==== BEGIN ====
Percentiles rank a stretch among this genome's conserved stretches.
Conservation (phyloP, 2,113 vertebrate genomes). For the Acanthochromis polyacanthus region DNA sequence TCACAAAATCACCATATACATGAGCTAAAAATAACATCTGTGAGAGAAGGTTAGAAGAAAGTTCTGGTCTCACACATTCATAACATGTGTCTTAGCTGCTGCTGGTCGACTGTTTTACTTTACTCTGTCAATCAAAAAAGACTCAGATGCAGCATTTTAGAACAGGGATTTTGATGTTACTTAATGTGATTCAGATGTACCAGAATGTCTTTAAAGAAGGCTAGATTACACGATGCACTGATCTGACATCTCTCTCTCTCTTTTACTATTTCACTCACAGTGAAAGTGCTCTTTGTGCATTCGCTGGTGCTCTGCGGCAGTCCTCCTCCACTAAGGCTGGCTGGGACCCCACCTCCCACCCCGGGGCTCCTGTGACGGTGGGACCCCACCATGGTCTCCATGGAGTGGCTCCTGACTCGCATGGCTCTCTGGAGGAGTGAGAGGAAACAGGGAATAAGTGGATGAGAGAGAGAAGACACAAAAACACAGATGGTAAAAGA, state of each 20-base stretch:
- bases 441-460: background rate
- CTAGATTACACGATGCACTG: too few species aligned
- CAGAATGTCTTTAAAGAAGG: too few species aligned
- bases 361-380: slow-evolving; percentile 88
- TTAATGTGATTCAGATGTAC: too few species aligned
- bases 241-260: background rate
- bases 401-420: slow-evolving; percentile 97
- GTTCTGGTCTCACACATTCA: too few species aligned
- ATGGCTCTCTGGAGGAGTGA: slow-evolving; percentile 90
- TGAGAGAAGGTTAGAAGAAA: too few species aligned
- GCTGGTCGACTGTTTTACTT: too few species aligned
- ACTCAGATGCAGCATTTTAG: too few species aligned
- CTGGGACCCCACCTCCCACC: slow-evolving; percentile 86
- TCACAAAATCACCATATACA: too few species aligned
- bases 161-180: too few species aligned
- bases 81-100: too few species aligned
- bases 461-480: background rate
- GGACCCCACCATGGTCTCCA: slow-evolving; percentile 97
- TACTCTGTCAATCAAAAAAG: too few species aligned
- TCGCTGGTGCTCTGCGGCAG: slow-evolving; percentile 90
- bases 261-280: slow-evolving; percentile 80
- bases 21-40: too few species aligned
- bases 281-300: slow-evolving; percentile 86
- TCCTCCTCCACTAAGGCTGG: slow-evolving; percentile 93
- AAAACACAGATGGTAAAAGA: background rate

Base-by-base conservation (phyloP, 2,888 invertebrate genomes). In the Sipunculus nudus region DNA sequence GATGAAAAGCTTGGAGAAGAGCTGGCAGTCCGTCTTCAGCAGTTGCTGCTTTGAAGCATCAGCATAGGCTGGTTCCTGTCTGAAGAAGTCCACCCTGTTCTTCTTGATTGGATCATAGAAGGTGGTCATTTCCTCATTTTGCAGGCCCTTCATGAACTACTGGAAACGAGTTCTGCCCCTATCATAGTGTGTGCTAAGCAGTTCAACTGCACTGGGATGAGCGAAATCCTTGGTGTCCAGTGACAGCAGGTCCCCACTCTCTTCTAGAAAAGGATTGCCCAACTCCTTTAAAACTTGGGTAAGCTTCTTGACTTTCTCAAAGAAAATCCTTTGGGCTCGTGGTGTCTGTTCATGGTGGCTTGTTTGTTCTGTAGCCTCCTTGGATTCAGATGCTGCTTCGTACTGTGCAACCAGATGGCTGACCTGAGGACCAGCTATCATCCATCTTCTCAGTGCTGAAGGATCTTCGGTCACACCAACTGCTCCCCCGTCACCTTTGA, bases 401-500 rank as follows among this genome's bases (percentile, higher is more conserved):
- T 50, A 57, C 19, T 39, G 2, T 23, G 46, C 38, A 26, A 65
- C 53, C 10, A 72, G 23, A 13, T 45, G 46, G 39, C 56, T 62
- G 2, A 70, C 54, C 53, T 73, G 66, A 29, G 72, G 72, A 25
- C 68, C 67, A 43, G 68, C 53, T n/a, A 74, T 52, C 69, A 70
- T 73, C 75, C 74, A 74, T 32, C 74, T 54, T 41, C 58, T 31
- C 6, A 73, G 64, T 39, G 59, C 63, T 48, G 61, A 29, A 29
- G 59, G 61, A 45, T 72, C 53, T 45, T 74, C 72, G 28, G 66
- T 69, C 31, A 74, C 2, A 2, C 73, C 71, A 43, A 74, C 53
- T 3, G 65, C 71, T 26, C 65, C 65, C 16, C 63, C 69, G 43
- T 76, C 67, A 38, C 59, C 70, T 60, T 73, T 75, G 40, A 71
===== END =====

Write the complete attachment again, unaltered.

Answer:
Percentiles rank a stretch among this genome's conserved stretches.
Conservation (phyloP, 2,113 vertebrate genomes). For the Acanthochromis polyacanthus region DNA sequence TCACAAAATCACCATATACATGAGCTAAAAATAACATCTGTGAGAGAAGGTTAGAAGAAAGTTCTGGTCTCACACATTCATAACATGTGTCTTAGCTGCTGCTGGTCGACTGTTTTACTTTACTCTGTCAATCAAAAAAGACTCAGATGCAGCATTTTAGAACAGGGATTTTGATGTTACTTAATGTGATTCAGATGTACCAGAATGTCTTTAAAGAAGGCTAGATTACACGATGCACTGATCTGACATCTCTCTCTCTCTTTTACTATTTCACTCACAGTGAAAGTGCTCTTTGTGCATTCGCTGGTGCTCTGCGGCAGTCCTCCTCCACTAAGGCTGGCTGGGACCCCACCTCCCACCCCGGGGCTCCTGTGACGGTGGGACCCCACCATGGTCTCCATGGAGTGGCTCCTGACTCGCATGGCTCTCTGGAGGAGTGAGAGGAAACAGGGAATAAGTGGATGAGAGAGAGAAGACACAAAAACACAGATGGTAAAAGA, state of each 20-base stretch:
- bases 441-460: background rate
- CTAGATTACACGATGCACTG: too few species aligned
- CAGAATGTCTTTAAAGAAGG: too few species aligned
- bases 361-380: slow-evolving; percentile 88
- TTAATGTGATTCAGATGTAC: too few species aligned
- bases 241-260: background rate
- bases 401-420: slow-evolving; percentile 97
- GTTCTGGTCTCACACATTCA: too few species aligned
- ATGGCTCTCTGGAGGAGTGA: slow-evolving; percentile 90
- TGAGAGAAGGTTAGAAGAAA: too few species aligned
- GCTGGTCGACTGTTTTACTT: too few species aligned
- ACTCAGATGCAGCATTTTAG: too few species aligned
- CTGGGACCCCACCTCCCACC: slow-evolving; percentile 86
- TCACAAAATCACCATATACA: too few species aligned
- bases 161-180: too few species aligned
- bases 81-100: too few species aligned
- bases 461-480: background rate
- GGACCCCACCATGGTCTCCA: slow-evolving; percentile 97
- TACTCTGTCAATCAAAAAAG: too few species aligned
- TCGCTGGTGCTCTGCGGCAG: slow-evolving; percentile 90
- bases 261-280: slow-evolving; percentile 80
- bases 21-40: too few species aligned
- bases 281-300: slow-evolving; percentile 86
- TCCTCCTCCACTAAGGCTGG: slow-evolving; percentile 93
- AAAACACAGATGGTAAAAGA: background rate

Base-by-base conservation (phyloP, 2,888 invertebrate genomes). In the Sipunculus nudus region DNA sequence GATGAAAAGCTTGGAGAAGAGCTGGCAGTCCGTCTTCAGCAGTTGCTGCTTTGAAGCATCAGCATAGGCTGGTTCCTGTCTGAAGAAGTCCACCCTGTTCTTCTTGATTGGATCATAGAAGGTGGTCATTTCCTCATTTTGCAGGCCCTTCATGAACTACTGGAAACGAGTTCTGCCCCTATCATAGTGTGTGCTAAGCAGTTCAACTGCACTGGGATGAGCGAAATCCTTGGTGTCCAGTGACAGCAGGTCCCCACTCTCTTCTAGAAAAGGATTGCCCAACTCCTTTAAAACTTGGGTAAGCTTCTTGACTTTCTCAAAGAAAATCCTTTGGGCTCGTGGTGTCTGTTCATGGTGGCTTGTTTGTTCTGTAGCCTCCTTGGATTCAGATGCTGCTTCGTACTGTGCAACCAGATGGCTGACCTGAGGACCAGCTATCATCCATCTTCTCAGTGCTGAAGGATCTTCGGTCACACCAACTGCTCCCCCGTCACCTTTGA, bases 401-500 rank as follows among this genome's bases (percentile, higher is more conserved):
- T 50, A 57, C 19, T 39, G 2, T 23, G 46, C 38, A 26, A 65
- C 53, C 10, A 72, G 23, A 13, T 45, G 46, G 39, C 56, T 62
- G 2, A 70, C 54, C 53, T 73, G 66, A 29, G 72, G 72, A 25
- C 68, C 67, A 43, G 68, C 53, T n/a, A 74, T 52, C 69, A 70
- T 73, C 75, C 74, A 74, T 32, C 74, T 54, T 41, C 58, T 31
- C 6, A 73, G 64, T 39, G 59, C 63, T 48, G 61, A 29, A 29
- G 59, G 61, A 45, T 72, C 53, T 45, T 74, C 72, G 28, G 66
- T 69, C 31, A 74, C 2, A 2, C 73, C 71, A 43, A 74, C 53
- T 3, G 65, C 71, T 26, C 65, C 65, C 16, C 63, C 69, G 43
- T 76, C 67, A 38, C 59, C 70, T 60, T 73, T 75, G 40, A 71